Overlooked dev tools: jq

I'm constantly looking for ways to improve my software development routine. I couldn't say that I am obsessed with the concept of efficiency, rather I am just a lazy person! If something could be done easier (with help of new tools or automation) and rough cost-benefit analysis shows that it is worth doing I'd give it a try.

Recent examples:

  • mergepbx to not bother with project file merges.
  • Sourcery to generate some of the code I'm really not keen to write over and over again. More on this tool next time.

The task

Currently I'm working on a fairly complicated feature which involves processing and interpreting deeply nested JSON payload. Even though there is a bit of documentation I prefer to see the data myself and infer as much of requirements directly from it. Luckily, API developers have created a test endpoint which returns all the supported "forms". It's quite big payload:

wc -l payload.json
> 7481
    sections: {
        type: "..."
        alternatives: {
            fields: {
                group: {

First assumption I wanted to verify is if sections have more than 1 nested alternatives and if they do I wanted to quickly find this section to inspect visually (just knowing its type should be enough for this).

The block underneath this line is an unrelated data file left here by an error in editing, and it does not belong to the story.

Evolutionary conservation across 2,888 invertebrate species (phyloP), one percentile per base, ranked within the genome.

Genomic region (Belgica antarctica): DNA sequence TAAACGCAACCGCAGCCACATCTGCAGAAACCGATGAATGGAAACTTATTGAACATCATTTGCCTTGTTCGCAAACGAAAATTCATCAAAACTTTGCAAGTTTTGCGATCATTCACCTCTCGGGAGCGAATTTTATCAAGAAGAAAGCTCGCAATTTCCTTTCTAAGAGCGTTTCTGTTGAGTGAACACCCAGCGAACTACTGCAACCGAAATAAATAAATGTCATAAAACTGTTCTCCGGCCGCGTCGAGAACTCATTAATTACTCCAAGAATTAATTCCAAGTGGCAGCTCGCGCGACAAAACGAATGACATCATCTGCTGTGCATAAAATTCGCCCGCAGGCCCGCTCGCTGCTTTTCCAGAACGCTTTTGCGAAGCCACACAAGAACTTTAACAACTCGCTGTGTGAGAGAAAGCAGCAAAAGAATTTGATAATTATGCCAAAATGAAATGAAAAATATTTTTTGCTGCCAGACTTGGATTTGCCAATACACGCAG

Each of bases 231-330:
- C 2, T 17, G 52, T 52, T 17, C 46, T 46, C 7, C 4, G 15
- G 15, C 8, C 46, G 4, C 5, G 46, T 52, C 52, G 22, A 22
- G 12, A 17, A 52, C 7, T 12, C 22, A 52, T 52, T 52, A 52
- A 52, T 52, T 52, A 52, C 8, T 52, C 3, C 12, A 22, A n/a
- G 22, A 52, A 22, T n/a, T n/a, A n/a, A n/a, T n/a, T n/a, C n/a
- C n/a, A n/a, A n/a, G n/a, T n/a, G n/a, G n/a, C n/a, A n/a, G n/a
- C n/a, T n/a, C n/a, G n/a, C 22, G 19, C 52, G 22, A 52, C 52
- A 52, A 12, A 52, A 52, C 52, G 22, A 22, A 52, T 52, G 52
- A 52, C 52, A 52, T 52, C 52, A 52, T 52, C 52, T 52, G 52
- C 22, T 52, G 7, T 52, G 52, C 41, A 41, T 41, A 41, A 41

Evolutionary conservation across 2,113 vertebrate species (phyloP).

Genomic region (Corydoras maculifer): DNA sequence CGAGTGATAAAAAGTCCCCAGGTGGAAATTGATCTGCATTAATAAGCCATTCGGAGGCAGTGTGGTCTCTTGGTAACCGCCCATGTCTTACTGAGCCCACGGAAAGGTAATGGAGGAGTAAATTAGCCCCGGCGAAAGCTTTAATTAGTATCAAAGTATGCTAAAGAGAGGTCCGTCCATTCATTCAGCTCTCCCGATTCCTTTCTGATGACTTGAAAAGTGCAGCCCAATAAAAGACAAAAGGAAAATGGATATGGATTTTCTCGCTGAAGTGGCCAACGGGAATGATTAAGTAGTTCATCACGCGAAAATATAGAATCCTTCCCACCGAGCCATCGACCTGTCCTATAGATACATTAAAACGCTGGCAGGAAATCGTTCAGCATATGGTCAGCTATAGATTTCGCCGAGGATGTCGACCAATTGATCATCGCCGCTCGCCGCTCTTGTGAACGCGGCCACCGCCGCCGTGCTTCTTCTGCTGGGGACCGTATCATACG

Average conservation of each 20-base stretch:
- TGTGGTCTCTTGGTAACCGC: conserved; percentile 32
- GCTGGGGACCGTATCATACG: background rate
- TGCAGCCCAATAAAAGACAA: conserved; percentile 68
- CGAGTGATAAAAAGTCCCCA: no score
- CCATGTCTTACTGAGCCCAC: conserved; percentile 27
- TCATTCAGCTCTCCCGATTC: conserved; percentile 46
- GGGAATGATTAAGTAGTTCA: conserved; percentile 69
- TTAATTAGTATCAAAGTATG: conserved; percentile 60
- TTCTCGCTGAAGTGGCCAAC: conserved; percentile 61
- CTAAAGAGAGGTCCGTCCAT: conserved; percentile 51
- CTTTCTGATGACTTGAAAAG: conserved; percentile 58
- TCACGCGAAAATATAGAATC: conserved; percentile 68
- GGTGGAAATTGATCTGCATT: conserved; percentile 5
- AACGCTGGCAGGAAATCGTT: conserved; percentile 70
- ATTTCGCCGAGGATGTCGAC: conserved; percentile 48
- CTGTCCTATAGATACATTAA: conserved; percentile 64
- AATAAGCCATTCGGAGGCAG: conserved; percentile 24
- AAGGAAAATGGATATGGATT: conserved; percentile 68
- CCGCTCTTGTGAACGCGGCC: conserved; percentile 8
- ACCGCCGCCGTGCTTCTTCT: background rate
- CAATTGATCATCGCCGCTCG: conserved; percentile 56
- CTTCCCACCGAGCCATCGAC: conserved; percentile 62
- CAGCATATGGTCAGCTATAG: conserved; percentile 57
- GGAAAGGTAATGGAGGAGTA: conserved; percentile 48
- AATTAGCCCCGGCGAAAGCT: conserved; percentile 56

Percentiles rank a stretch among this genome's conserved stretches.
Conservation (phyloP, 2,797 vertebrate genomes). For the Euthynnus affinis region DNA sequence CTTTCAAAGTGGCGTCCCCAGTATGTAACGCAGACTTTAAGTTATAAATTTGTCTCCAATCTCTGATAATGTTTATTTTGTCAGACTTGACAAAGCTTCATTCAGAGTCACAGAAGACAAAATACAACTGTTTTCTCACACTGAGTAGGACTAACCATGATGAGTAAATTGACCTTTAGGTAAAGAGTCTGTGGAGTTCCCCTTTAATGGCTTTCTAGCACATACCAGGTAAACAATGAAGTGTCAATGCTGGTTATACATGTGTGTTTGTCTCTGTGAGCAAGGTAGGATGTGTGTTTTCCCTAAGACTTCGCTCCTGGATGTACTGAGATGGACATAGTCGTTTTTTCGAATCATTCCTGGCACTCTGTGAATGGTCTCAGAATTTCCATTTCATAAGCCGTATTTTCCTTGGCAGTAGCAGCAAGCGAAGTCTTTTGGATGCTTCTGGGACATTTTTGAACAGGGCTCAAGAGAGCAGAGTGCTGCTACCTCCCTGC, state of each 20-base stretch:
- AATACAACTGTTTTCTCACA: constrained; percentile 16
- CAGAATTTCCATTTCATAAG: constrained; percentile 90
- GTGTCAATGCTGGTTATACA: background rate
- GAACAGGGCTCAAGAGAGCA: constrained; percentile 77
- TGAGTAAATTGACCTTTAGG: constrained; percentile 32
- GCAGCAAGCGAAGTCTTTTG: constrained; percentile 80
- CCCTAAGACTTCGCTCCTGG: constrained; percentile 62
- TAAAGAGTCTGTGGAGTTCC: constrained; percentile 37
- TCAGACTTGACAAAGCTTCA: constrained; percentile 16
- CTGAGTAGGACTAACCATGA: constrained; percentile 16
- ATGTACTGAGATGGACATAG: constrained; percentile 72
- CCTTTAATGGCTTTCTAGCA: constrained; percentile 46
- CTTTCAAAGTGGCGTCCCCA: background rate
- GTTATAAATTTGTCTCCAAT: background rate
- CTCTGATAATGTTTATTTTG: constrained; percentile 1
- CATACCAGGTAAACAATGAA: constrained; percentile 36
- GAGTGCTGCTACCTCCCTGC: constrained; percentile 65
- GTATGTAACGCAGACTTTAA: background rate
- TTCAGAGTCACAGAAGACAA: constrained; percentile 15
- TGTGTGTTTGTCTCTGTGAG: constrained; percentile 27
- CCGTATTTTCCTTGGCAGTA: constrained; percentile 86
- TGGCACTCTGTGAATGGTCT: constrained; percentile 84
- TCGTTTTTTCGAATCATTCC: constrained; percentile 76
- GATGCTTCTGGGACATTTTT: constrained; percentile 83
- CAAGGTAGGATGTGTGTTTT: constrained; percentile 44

Rather than just browsing 7k lines json and believe that I haven't missed something I decided to use jq.


jq is described "a lightweight and flexible command-line JSON processor".

After quickly studying the manual, I've figured how to get the answer to the aforementioned question:

jq '.sections[] | .type + ", alternatives: " + (.alternatives | length | tostring)' payload.json
"ssn, alternatives: 1"
"identity_upload, alternatives: 1"
"business_owners, alternatives: 2"
"address_upload, alternatives: 1"

Good! Then I wanted to know how many fields each section had:

jq '.sections[] | .type + ", fields: " + (.alternatives[] |.fields | length | tostring)' payload.json
"ssn, fields: 2"
"identity_upload, fields: 3"
"business_owners, fields: 6"
"business_owners, fields: 1"
"address_upload, fields: 2"

I've spent not more than 10 minutes writing these predicates. Well, I haven’t figured yet how to make more complex queries involving select(.type == ""), but I was able to analyse my assumptions about the payload structure. I am certain next time jq would come in handy again, say, to determine how many distinct values a field can have, etc.